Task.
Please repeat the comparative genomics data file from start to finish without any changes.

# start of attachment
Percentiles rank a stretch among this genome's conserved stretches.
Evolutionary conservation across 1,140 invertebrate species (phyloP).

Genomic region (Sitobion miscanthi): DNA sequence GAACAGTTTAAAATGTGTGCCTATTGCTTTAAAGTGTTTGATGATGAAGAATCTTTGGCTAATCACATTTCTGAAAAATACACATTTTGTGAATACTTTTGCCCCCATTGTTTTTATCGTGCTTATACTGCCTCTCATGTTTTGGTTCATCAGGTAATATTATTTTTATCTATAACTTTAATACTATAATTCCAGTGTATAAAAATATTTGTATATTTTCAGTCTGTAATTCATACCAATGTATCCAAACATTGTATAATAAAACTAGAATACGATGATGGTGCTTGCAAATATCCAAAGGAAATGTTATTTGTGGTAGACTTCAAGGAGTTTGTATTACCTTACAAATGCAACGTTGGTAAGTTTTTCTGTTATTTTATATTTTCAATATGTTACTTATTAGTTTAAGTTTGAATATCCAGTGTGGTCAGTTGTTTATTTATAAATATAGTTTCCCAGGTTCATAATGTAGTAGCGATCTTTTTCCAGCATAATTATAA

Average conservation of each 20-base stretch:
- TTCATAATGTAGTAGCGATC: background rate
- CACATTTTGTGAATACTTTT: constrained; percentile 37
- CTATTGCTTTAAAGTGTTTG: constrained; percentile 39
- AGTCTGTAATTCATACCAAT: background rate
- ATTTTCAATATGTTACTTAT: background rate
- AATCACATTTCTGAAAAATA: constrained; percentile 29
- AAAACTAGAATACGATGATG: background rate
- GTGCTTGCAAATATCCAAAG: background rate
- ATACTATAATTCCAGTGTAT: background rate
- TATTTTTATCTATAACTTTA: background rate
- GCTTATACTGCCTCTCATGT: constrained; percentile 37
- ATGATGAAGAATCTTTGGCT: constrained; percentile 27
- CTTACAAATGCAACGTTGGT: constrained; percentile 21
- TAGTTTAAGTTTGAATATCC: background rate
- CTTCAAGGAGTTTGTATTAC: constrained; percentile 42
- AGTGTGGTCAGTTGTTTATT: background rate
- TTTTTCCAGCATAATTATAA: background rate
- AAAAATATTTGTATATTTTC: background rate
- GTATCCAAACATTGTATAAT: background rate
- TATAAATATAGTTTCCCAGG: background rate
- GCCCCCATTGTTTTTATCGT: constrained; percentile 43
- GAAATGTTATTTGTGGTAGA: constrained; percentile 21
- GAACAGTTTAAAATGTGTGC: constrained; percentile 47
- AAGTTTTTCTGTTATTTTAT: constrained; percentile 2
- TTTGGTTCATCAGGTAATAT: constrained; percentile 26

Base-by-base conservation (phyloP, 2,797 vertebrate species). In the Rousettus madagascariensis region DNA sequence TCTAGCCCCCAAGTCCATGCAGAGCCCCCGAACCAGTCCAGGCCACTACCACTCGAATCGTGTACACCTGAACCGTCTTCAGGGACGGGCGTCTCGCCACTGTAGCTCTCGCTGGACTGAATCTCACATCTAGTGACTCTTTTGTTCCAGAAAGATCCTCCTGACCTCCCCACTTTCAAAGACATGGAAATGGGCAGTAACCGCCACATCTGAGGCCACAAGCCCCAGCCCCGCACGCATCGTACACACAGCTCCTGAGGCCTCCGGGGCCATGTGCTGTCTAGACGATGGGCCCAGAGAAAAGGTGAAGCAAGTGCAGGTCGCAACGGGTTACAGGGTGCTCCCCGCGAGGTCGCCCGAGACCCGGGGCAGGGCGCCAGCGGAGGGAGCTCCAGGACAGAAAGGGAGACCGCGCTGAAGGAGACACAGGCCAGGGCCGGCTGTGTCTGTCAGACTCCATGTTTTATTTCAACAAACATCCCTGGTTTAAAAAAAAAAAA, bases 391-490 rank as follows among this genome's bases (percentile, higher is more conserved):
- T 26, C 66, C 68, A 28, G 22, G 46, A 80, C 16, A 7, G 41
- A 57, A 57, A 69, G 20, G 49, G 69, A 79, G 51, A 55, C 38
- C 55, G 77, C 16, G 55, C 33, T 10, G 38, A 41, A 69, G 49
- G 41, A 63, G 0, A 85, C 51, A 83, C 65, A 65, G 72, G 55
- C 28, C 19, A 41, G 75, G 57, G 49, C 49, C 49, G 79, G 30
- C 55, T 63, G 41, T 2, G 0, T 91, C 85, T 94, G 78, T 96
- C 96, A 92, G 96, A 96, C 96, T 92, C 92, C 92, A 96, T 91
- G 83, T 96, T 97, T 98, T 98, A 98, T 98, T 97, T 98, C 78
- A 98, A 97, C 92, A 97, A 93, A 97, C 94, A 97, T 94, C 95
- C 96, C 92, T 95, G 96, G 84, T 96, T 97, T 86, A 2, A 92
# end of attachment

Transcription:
Percentiles rank a stretch among this genome's conserved stretches.
Evolutionary conservation across 1,140 invertebrate species (phyloP).

Genomic region (Sitobion miscanthi): DNA sequence GAACAGTTTAAAATGTGTGCCTATTGCTTTAAAGTGTTTGATGATGAAGAATCTTTGGCTAATCACATTTCTGAAAAATACACATTTTGTGAATACTTTTGCCCCCATTGTTTTTATCGTGCTTATACTGCCTCTCATGTTTTGGTTCATCAGGTAATATTATTTTTATCTATAACTTTAATACTATAATTCCAGTGTATAAAAATATTTGTATATTTTCAGTCTGTAATTCATACCAATGTATCCAAACATTGTATAATAAAACTAGAATACGATGATGGTGCTTGCAAATATCCAAAGGAAATGTTATTTGTGGTAGACTTCAAGGAGTTTGTATTACCTTACAAATGCAACGTTGGTAAGTTTTTCTGTTATTTTATATTTTCAATATGTTACTTATTAGTTTAAGTTTGAATATCCAGTGTGGTCAGTTGTTTATTTATAAATATAGTTTCCCAGGTTCATAATGTAGTAGCGATCTTTTTCCAGCATAATTATAA

Average conservation of each 20-base stretch:
- TTCATAATGTAGTAGCGATC: background rate
- CACATTTTGTGAATACTTTT: constrained; percentile 37
- CTATTGCTTTAAAGTGTTTG: constrained; percentile 39
- AGTCTGTAATTCATACCAAT: background rate
- ATTTTCAATATGTTACTTAT: background rate
- AATCACATTTCTGAAAAATA: constrained; percentile 29
- AAAACTAGAATACGATGATG: background rate
- GTGCTTGCAAATATCCAAAG: background rate
- ATACTATAATTCCAGTGTAT: background rate
- TATTTTTATCTATAACTTTA: background rate
- GCTTATACTGCCTCTCATGT: constrained; percentile 37
- ATGATGAAGAATCTTTGGCT: constrained; percentile 27
- CTTACAAATGCAACGTTGGT: constrained; percentile 21
- TAGTTTAAGTTTGAATATCC: background rate
- CTTCAAGGAGTTTGTATTAC: constrained; percentile 42
- AGTGTGGTCAGTTGTTTATT: background rate
- TTTTTCCAGCATAATTATAA: background rate
- AAAAATATTTGTATATTTTC: background rate
- GTATCCAAACATTGTATAAT: background rate
- TATAAATATAGTTTCCCAGG: background rate
- GCCCCCATTGTTTTTATCGT: constrained; percentile 43
- GAAATGTTATTTGTGGTAGA: constrained; percentile 21
- GAACAGTTTAAAATGTGTGC: constrained; percentile 47
- AAGTTTTTCTGTTATTTTAT: constrained; percentile 2
- TTTGGTTCATCAGGTAATAT: constrained; percentile 26

Base-by-base conservation (phyloP, 2,797 vertebrate species). In the Rousettus madagascariensis region DNA sequence TCTAGCCCCCAAGTCCATGCAGAGCCCCCGAACCAGTCCAGGCCACTACCACTCGAATCGTGTACACCTGAACCGTCTTCAGGGACGGGCGTCTCGCCACTGTAGCTCTCGCTGGACTGAATCTCACATCTAGTGACTCTTTTGTTCCAGAAAGATCCTCCTGACCTCCCCACTTTCAAAGACATGGAAATGGGCAGTAACCGCCACATCTGAGGCCACAAGCCCCAGCCCCGCACGCATCGTACACACAGCTCCTGAGGCCTCCGGGGCCATGTGCTGTCTAGACGATGGGCCCAGAGAAAAGGTGAAGCAAGTGCAGGTCGCAACGGGTTACAGGGTGCTCCCCGCGAGGTCGCCCGAGACCCGGGGCAGGGCGCCAGCGGAGGGAGCTCCAGGACAGAAAGGGAGACCGCGCTGAAGGAGACACAGGCCAGGGCCGGCTGTGTCTGTCAGACTCCATGTTTTATTTCAACAAACATCCCTGGTTTAAAAAAAAAAAA, bases 391-490 rank as follows among this genome's bases (percentile, higher is more conserved):
- T 26, C 66, C 68, A 28, G 22, G 46, A 80, C 16, A 7, G 41
- A 57, A 57, A 69, G 20, G 49, G 69, A 79, G 51, A 55, C 38
- C 55, G 77, C 16, G 55, C 33, T 10, G 38, A 41, A 69, G 49
- G 41, A 63, G 0, A 85, C 51, A 83, C 65, A 65, G 72, G 55
- C 28, C 19, A 41, G 75, G 57, G 49, C 49, C 49, G 79, G 30
- C 55, T 63, G 41, T 2, G 0, T 91, C 85, T 94, G 78, T 96
- C 96, A 92, G 96, A 96, C 96, T 92, C 92, C 92, A 96, T 91
- G 83, T 96, T 97, T 98, T 98, A 98, T 98, T 97, T 98, C 78
- A 98, A 97, C 92, A 97, A 93, A 97, C 94, A 97, T 94, C 95
- C 96, C 92, T 95, G 96, G 84, T 96, T 97, T 86, A 2, A 92